“We build kick-ass adventure rigs,” says Matt Henwood, president of Main Line Overland, as he drives a 2017 Toyota Tacoma built out with a Warn-wench equipped ARB bumper, Dakar Rally-proven EVO Corse wheels, a Norweld UTE flatbed imported from Australia, and a Woolrich Edition Four Wheel Camper bolted on top. The truck is raised, suspension is beefed up and chunky BF Goodrich KO2 tires spin over the central Pennsylvania landscape. It’s a kick-ass rig, and for the past 48 hours, we’d been adventuring in Bald Eagle State Forest.

The Henwood family has motor fuel in their blood. Matt’s mother raced stock cars in her youth, and his father restores and races classic British and American sports cars. The boys — there’s three: Tom, Matt and Peter — all are aficionados in a variety of engine-powered play. Beyond building and exploring with overland trucks, Matt and Peter are SCCA enduro race drivers and Tom is an avid dual sport rider. The family hosts the annual Mid-Atlantic Overland Festival and Touratech Rally at their family farm in Huntingdon, Pennsylvania, and MLO’s locations in West Chester, Pennsylvania, and in Bow, New Hampshire, allow them to cater to overland enthusiasts from the Carolinas to Maine and beyond.

The Henwoods build out the trucks to get the campers wherever one wants to go.

Main Line Overland also, notably, is the primary East Coast dealer for Woodland, California–based Four Wheel Campers. In the ’70s and ’80s, Four Wheel Campers gained popularity among outdoor adventurers seeking to go where the Vanagon could not. Slide the camper in the truck bed or on a flatbed, secure it, and you have a mini-RV with you wherever the trail may lead. Over decades of iteration, the modern aluminum-framed campers are now made to flex with the twists and jolts of a bumpy, less-travelled road; their low centers of gravity — with water tanks and propane tanks in the floors — improves off-road and off-camber handling; and the minimal over-cab height allows for more versatility on tight trails.

The campers ship to the Henwoods, and the Henwoods build out the trucks to get the campers wherever a customer wants to go. The Henwood boys have also invoked their own sense of taste in collaborating with Woolrich, a Pennsylvania neighbor a few hours north. The resulting camper is not your grandpa’s fishing rig — it’s a millenial’s escapist fantasy. It features a gray, smooth aluminum siding and ’70s Four Wheel graphics. In the interior, Woolrich tapped into its historical Civil War Reenactment Series for a 21 ounce heathered gray wool upholstery, and outfits blankets, bolsters and throw pillows with its iconic red and black buffalo check. The camper also comes fully stocked — two roof vents, a 8′ Fiamma side awning, hot water inside and outside shower, forced air furnace, 130 liter refrigerator, LED lighting and 20-gallon fresh water tank all come standard (among other features). Toss on a solar panel, and the Millennial or Baby Boomer is set for a weekend — or a decade — in the woods.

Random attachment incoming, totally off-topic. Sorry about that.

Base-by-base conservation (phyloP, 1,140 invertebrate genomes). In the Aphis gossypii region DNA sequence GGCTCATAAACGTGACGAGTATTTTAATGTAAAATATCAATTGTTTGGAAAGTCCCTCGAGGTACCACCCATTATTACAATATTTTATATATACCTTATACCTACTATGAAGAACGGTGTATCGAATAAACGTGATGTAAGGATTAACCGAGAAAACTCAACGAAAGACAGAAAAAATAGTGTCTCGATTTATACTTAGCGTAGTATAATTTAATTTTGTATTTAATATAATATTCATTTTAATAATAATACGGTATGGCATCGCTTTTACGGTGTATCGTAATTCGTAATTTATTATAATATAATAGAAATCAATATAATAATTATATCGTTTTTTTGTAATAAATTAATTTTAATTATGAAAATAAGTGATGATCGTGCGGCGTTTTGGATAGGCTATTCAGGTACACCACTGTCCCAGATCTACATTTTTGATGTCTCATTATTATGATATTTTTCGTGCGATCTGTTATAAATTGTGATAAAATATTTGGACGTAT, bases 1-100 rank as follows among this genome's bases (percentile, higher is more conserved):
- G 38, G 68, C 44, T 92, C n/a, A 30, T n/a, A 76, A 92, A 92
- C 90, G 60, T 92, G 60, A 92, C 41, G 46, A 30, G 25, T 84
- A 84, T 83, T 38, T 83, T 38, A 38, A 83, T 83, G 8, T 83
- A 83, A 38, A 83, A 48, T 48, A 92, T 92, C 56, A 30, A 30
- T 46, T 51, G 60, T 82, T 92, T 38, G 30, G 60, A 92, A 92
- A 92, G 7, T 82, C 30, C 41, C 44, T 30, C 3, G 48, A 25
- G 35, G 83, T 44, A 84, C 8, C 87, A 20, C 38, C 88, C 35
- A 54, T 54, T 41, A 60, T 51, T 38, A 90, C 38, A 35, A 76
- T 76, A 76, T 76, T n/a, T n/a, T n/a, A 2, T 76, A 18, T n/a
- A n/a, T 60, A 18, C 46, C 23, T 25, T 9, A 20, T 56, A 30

The rig handles lightly — one wouldn’t suspect there’s a home bolted on the back — and forges boldly through mild trail articulation challenges, mud puddles and overgrowth.

Following the lead of local Central Pennsylvadia cartographer Michael Hermann, of Purple Lizard Maps, we took the MLO Tacoma deep into Bald Eagle State Park. The rig handles lightly — one wouldn’t suspect there’s a home bolted to the flatbed — and forges boldly through mild trail-articulation challenges, mud puddles and overgrowth. Setting up camp takes about two minutes. The beer in the fridge — Yuengling Lager and Elk Creek Cafe microbrews — is cold. And once the campfire burns out, the over-cabin bed is king sized (literally) and the furnace provides a comfortable night’s sleep. This is backcountry glamping.

For the Henwood’s, these campers trump rooftop tents. The setup/breakdown is significantly faster, the rigid insulation and furnace makes tenuous weather tolerable, and the amenities to space ratio is a generous heaping of icing on the cake. The downside had typically been remoteness — but with the builds MLO’s putting out, that point is moot. These trucks can go wherever your fully rigged 4Runner can. Or at least, very nearly. And for those Sportsmobile enthusiasts — like myself; more to come on that soon — the argument for the camper is that you still keep your truck. Hoist this camper up on the provided jacks, pull the truck forward, lower and store the camper and get your full bed back. That — along with the option to upgrade the truck after you’ve put 200,000 miles on it — is tasty food for thought.

And so, Matt is right. He does build kick-ass adventure rigs. He and his brothers build them well and, with collaborations moving the camper market into the modern age of design, they’re making them, very temptingly so, for us.

Woolrich Limited Edition Slide-In Models Range from $36,595 – $37,195.
Woolrich Limited Edition Flat Bed Modesl Range from $42,995 – $43,995.
Style for the Journey

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